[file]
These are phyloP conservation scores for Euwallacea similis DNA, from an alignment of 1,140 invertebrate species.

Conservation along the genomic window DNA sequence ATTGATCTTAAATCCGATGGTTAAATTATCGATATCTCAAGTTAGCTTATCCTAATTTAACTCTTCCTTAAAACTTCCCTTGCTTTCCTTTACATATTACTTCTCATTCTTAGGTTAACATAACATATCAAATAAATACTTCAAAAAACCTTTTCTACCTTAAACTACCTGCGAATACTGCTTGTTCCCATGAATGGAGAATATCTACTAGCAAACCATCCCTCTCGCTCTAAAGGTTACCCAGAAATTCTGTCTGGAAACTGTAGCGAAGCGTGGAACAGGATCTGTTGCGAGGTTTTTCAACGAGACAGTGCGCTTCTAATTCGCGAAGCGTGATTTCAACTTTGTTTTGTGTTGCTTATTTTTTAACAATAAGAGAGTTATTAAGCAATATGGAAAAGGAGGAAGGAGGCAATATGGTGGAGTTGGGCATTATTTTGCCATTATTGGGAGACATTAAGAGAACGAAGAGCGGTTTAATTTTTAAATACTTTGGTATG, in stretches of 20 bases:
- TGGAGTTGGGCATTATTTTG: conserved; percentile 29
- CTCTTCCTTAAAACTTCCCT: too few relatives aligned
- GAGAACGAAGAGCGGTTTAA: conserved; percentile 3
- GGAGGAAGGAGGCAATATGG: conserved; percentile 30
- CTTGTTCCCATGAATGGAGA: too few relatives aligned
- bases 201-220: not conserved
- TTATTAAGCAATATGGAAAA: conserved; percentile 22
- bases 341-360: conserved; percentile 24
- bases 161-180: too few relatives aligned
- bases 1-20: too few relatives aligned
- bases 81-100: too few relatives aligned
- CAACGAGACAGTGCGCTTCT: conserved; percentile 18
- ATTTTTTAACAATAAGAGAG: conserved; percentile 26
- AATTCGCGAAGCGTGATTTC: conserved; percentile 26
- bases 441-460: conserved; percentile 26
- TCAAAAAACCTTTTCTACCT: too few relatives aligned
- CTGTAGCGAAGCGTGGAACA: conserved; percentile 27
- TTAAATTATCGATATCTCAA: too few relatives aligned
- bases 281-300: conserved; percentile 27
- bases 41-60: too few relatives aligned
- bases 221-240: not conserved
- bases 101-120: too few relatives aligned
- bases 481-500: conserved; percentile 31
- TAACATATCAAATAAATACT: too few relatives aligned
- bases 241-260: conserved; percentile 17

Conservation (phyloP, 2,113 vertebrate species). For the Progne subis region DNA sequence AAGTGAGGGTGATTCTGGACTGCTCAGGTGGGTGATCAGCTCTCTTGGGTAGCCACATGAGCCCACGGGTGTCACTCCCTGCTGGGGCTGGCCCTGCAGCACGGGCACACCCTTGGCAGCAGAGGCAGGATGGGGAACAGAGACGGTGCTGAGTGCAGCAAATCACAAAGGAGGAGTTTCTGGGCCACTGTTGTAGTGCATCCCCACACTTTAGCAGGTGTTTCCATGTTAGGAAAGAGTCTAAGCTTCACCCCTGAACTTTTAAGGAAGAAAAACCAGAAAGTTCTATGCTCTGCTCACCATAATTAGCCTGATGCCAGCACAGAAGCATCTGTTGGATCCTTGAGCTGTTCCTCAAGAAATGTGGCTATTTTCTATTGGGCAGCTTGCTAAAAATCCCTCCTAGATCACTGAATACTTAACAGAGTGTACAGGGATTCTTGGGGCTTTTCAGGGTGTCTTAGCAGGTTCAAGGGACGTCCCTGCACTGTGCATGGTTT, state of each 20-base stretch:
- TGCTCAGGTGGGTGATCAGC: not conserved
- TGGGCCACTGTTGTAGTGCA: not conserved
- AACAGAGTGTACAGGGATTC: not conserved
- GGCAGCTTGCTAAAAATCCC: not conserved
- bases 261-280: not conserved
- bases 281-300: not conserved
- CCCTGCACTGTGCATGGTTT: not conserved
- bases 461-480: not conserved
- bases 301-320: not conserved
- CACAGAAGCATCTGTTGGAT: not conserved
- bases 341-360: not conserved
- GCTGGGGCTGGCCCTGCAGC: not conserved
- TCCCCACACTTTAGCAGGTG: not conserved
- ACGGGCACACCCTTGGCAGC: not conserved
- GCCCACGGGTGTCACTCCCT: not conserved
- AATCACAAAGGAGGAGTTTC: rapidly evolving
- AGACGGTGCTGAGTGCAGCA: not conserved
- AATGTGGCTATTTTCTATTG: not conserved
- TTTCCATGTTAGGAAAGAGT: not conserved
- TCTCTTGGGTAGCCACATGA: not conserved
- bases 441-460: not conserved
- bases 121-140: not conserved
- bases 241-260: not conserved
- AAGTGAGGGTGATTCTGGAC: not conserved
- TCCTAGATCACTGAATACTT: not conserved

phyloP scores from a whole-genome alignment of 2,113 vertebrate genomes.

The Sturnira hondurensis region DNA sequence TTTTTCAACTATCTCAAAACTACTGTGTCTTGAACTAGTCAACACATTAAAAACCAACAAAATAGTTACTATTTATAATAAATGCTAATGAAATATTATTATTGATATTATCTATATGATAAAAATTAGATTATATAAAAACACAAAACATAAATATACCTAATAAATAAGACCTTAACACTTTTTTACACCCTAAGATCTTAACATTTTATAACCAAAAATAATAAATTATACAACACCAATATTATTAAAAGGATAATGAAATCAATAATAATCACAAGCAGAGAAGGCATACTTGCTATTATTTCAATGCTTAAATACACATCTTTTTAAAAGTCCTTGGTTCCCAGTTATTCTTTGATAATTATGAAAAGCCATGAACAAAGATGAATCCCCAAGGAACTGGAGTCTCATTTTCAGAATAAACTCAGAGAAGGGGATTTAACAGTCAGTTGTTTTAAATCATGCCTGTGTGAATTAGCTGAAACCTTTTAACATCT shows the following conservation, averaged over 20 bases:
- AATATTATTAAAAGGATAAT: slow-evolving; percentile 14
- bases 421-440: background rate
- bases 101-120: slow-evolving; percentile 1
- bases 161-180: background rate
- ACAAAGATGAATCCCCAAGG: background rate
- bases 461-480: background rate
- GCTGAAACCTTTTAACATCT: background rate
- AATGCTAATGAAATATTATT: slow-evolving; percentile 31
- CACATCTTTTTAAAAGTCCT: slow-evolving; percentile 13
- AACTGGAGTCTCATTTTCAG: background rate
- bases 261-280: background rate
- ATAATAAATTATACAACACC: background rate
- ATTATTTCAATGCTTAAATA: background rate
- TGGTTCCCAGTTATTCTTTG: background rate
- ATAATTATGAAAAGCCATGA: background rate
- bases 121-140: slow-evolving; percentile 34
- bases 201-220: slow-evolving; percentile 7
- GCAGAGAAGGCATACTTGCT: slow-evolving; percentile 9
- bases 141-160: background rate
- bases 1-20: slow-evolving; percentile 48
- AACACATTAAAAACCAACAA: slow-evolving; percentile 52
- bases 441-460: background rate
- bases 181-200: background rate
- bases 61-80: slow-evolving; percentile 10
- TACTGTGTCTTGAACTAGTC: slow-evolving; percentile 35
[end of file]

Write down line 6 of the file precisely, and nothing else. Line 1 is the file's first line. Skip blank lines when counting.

- GGAGGAAGGAGGCAATATGG: conserved; percentile 30